Cornell University

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News

April 8 2010

Cornell students strive to make a difference in the lives of school children in Jamaica

Jamaica Difference Winter Break 2009Jamaica Difference is a student-run organization dedicated to service learning. The organization was established in the summer of 2008 when two ILR students, Alex "Lex" D. Muir and Ebony Ray, co-founded an initiative to launch projects that would assist community development organizations in Jamaica. According to Lex and Ebony, Jamaica is their ancestral home and they wanted to make a difference by contributing towards its development. "Jamaica is a special place- a small place, with a large impact on global culture" said Ebony. The current E-Board comprises of 8 students from various schools across Cornell University, mainly ILR.

According to Jamaica Difference, community development is very important for Jamaica, as there is a stark disparity between rural and urban living conditions. As a result, the team set out by conducting detailed research and an "on-the-ground analysis" to understand characteristics of the communities and the organizations that are aiding in development. As a part of the field research, JD partnered with academics at the University of West Indies and visited the Ministry of Education to formulate its area of focus and involvement.

Duhaney Park Primary School

Jamaica Difference's efforts have centered on education. They have adopted Duhaney Park Primary School in Kingston, Jamaica. The school serves over 2,200 children in grades 1-6 and operates on a two shift basis in order to accommodate the large number of students. The staff consists of over 80 teachers. The school itself serves most of the western part of Kingston, which houses over 20 communities.

In August 2009, Jamaica Difference helped to develop and refurbish the school's computer lab, by donating 15 computers. In addition, 5 computers were donated to a rural school for delinquent boys. According to Lex, technology is an enabler of the learning process and connects students to abundant resources via the World Wide Web. The donation was made possible through fundraisers and the support of the Cornell Computer Reuse Association.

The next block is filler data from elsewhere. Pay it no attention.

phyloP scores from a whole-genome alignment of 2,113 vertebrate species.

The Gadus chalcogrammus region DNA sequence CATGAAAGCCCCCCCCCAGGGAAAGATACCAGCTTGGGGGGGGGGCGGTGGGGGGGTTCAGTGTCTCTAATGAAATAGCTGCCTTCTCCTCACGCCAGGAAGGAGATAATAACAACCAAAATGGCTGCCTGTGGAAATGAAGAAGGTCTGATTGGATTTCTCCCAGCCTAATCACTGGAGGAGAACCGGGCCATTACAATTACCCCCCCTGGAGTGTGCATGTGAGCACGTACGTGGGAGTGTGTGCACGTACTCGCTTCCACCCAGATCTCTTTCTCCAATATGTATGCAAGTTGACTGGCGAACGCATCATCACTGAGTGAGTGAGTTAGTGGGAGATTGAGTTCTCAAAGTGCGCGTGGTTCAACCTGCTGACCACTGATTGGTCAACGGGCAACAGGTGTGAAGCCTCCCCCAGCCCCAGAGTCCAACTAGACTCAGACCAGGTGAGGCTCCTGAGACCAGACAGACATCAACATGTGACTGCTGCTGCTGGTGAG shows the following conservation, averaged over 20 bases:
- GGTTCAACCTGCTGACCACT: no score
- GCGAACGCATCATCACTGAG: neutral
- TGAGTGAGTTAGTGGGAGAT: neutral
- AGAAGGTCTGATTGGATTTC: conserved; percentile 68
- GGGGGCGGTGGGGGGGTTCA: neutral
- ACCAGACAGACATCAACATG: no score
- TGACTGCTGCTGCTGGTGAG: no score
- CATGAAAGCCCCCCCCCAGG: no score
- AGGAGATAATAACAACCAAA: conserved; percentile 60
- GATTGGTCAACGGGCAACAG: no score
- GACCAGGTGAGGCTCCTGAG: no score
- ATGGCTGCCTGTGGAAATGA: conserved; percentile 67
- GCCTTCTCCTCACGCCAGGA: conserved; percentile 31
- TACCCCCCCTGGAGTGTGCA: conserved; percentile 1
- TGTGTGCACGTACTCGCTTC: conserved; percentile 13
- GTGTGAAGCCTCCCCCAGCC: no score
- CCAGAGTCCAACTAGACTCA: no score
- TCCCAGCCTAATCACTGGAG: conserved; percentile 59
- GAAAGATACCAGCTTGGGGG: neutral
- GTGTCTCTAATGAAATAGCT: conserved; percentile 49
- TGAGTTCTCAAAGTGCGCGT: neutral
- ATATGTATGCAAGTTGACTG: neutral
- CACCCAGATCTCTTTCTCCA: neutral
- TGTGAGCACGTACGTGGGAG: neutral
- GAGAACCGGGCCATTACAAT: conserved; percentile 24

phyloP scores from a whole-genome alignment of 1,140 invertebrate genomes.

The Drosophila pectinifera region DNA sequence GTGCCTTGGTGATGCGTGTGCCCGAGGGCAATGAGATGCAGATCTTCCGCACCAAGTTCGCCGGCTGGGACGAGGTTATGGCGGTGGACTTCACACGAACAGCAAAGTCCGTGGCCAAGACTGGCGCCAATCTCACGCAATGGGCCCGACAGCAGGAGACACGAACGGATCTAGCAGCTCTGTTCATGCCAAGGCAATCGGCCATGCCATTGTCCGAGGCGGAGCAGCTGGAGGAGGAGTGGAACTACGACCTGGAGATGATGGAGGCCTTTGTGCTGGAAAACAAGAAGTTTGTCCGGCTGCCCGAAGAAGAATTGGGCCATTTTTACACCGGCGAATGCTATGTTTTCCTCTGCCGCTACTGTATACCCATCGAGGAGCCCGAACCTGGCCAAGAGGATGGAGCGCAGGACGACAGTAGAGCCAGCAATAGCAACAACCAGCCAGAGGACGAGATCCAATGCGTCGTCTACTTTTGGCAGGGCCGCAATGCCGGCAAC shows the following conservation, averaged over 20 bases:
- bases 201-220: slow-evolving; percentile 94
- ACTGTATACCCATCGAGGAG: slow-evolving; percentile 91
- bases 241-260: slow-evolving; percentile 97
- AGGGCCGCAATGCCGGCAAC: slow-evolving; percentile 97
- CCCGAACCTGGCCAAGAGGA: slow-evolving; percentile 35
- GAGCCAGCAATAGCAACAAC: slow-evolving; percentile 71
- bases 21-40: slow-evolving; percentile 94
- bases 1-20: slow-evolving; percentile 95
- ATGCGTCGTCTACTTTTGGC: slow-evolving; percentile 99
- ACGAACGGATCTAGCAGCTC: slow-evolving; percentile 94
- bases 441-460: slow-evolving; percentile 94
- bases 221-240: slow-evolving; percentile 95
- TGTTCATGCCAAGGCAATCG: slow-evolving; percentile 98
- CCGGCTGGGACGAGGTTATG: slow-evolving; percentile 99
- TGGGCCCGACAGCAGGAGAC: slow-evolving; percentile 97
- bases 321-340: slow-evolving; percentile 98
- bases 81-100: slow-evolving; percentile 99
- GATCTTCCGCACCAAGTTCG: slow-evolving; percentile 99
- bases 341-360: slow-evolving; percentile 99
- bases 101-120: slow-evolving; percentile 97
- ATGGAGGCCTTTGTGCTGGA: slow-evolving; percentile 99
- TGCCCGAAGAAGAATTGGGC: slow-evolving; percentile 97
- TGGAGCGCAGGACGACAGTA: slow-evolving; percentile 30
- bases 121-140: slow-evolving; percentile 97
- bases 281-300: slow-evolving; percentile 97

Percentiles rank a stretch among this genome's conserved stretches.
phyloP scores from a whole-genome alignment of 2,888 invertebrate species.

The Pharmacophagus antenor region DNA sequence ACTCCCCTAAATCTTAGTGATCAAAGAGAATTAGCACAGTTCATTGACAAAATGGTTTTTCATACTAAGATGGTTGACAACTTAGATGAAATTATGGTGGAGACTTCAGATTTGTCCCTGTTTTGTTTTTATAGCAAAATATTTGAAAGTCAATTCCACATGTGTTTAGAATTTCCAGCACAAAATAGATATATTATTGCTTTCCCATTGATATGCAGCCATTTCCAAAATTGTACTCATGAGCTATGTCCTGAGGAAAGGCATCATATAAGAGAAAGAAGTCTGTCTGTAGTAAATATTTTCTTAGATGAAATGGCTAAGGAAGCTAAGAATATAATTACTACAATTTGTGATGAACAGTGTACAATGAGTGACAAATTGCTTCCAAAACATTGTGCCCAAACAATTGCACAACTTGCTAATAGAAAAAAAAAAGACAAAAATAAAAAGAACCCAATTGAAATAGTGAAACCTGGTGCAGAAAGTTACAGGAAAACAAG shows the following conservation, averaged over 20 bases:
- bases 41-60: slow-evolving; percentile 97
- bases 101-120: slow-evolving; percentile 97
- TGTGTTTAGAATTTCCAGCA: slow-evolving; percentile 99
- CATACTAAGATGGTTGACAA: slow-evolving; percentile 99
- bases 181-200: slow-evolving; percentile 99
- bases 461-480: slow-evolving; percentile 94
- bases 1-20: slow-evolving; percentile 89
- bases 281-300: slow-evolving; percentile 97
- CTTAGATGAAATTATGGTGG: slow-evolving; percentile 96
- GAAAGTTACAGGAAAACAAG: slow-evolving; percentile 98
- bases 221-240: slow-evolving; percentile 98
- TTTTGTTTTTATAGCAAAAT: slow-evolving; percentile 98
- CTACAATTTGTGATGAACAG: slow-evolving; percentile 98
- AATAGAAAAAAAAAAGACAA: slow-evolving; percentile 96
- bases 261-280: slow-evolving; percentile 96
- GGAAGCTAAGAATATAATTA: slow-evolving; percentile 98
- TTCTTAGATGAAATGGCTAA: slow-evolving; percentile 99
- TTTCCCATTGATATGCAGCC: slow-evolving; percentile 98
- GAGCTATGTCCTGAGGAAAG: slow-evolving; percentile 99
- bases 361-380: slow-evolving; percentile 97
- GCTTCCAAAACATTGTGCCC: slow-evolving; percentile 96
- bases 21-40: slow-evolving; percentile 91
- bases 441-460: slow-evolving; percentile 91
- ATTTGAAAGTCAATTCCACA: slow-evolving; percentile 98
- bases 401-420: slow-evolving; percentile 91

JD is committed to making a tangible impact on the students of Duhaney Park Primary School. As a follow-up to the computer donation, the team visited Kingston in winter 2009-2010 to conduct motivational workshops for the students in grade 4-6. The workshops addressed the following topics:

  • How to be a better student
  • Preparing for high school
  • How to be a good leader
  • Using the internet as a resource

According to Lex, the workshops were well-received by the students. Teachers and administrators of the school felt the impact was greater because the message came from American students, studying at Cornell and achieving success.

JD hopes to build long-term sustainable projects that benefit both the islanders and participating students. During the winter trip, JD made contact with Cornell alum, Ronnie Thwaites and also engaged with the University of West Indies Director Of Student Services and the Student Guild, who had performed similar service work in the past.

Jamaica difference looks forward to your support and involvement in the upcoming summer trip. For more information, please check the website: www.jamaicadifference.com. Contact information: info@jamaicadifference.com.